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TK's MORNING BUZZ: Disney's Unusual On-Pack Rebate Offer on the New 'Snow White' DVD Is a Marketing Tale About a Mouse With Teeth

17 Oct, 2001 By: Thomas K. Arnold

There's an interesting promotional aspect to Buena Vista Home Entertainment's newly released Snow White and the Seven Dwarfs DVD that has been overlooked in the barrage of press coverage on the disc's strong out-of-the-gate sales: Disney is offering a $5 mail-in refund to anyone who sends in the UPC code to the VHS version, last released in 1994.

The offer is publicized on an on-pack sticker, addressed to "Current video owners of Snow White and the Seven Dwarfs."

This underscores Disney's aggressive strategy in bringing DVD to the masses.Bob Chapek, the video division's president, is a huge DVD backer who doesn'tjust want to produce the best DVDs possible. He's determined to transitionconsumers from tape to disc.

As early as last June, when a prototype of Snow White was unveiled in aseries of private press screenings, Chris Carey, a Chapek lieutenant who issenior v.p. of video production for Buena Vista, said, "Our goal is thatevery family that buys this disc will tell every family that doesn't own it, 'You're got to buy this on DVD -- don't buy the cassette, buy the DVD.'" He called the Snow White disc, which also kicks off Disney's new Platinum line, "pivotal" in cracking the lucrative family market and facilitating the shift from VHS to DVD.

It's an interesting agenda, and one other studios quietly attack every chance they get. I've had several studio heads tell me they believe the family market isn't quite ripe enough for a full frontal assault with DVD, at least not yet, while others say Disney is trying to kill VHS before its time.

I beg to differ. I don't see Disney forcing anyone's hand; I see Disney going after a segment of the market that is only now beginning to understand and accept DVD -- Disney's core audience, incidentally -- and doing everything it can to open that market segment. This is Disney's product; it is Disney's job to educate the consumer and help bring them along to DVD, because this isclearly the direction in which the industry is going.

This is not the first time, nor the last time, Disney has labeled DVDs in this fashion. The studio did so with its "Gold Collection" of animated classics last holiday season, and will do it again with Dumbo, due Oct. 23.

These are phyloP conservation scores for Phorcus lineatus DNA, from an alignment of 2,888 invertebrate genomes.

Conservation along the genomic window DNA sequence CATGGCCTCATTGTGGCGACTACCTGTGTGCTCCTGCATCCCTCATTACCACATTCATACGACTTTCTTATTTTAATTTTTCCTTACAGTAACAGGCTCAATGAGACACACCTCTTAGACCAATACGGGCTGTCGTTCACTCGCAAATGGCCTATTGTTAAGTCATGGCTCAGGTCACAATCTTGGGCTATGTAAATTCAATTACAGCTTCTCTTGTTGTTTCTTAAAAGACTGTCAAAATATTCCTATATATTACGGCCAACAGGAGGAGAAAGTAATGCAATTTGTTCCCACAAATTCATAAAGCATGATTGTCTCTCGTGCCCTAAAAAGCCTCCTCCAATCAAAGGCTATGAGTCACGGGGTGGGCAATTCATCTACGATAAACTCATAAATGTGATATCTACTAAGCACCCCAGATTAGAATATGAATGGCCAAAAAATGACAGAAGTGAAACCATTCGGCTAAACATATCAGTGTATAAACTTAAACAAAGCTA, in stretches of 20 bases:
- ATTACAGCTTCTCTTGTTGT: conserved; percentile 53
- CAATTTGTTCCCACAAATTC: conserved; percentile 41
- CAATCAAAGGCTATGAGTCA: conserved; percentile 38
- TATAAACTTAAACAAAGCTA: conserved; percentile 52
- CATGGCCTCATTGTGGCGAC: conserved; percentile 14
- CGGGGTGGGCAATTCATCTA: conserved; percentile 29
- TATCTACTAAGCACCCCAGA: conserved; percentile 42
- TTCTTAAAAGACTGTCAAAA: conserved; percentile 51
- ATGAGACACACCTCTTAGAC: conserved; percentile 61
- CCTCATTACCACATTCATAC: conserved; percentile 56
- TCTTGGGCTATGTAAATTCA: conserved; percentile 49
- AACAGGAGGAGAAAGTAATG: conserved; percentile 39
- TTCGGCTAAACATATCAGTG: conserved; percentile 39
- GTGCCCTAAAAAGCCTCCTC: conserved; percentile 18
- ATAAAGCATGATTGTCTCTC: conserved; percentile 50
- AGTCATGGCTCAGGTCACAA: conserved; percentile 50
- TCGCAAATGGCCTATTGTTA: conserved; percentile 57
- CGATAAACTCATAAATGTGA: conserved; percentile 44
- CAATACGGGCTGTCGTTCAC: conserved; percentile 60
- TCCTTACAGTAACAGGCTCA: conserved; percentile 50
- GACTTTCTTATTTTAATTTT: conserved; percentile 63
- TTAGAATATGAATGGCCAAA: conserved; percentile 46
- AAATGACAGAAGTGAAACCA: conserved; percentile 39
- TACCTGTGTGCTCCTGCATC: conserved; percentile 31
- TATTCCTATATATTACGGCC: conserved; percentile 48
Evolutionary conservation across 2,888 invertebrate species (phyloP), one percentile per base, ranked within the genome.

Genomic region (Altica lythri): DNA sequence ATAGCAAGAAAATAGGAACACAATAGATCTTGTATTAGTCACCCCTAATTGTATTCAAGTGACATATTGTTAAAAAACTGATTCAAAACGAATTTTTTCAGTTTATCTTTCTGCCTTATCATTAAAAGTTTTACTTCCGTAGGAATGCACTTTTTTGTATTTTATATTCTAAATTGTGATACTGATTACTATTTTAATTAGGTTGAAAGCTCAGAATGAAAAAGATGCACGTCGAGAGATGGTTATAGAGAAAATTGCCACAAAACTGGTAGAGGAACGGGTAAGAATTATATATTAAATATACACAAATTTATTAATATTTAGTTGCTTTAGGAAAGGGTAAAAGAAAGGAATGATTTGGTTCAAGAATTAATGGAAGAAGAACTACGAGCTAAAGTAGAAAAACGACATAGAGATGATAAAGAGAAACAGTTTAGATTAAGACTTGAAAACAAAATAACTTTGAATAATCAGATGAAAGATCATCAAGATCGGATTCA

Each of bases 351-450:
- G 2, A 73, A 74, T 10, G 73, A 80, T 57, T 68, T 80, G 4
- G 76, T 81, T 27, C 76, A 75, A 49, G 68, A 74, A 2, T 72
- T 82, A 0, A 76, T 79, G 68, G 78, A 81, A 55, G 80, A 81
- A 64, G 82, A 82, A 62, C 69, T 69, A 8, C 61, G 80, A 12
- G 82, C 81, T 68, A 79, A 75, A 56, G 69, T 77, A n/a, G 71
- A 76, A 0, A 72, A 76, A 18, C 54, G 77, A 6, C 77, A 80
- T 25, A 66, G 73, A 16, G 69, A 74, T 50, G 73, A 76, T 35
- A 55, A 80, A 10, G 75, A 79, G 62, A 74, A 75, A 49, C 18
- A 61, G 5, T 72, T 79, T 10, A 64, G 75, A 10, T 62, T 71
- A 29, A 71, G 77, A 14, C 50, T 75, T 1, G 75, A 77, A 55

From a business sense, it certainly looks appealing. Disney is the king of family programming, which due to its inherent repeatability has always sold better than it's rented. Now, with DVD, Disney, perhaps more than any other studio, sees an opportunity to resell its rich catalog of golden oldies, just like the record companies did with the music CD.

Rather than release the product and let nature take its course, Disney is trying to speed things along -- and depending on who you talk to, is succeeding quite well or failing miserably.

Last week, Disney issued a press release announcing the Snow White DVD sold 1million units its first day in stores. Virtually every other major studio called that figure into question, accusing the Mouse House of inflating the real number.

I don't profess to know who's right and who's wrong. What I do know is that Snow White is an absolutely stunning, marvelous disc, and I couldn't take my eyes off it when my kids popped it into the DVD player last week and the Magic Mirror came on screen and appeared to be talking directly to me.

I also know that many adults who bought the DVD the moment it came out either watched it themselves first or don't have any kids.

Disney may be guilty of a loud bark, but there's plenty of teeth to back it up.

Comments? Contact TK directly at:TKArnold@aol.com

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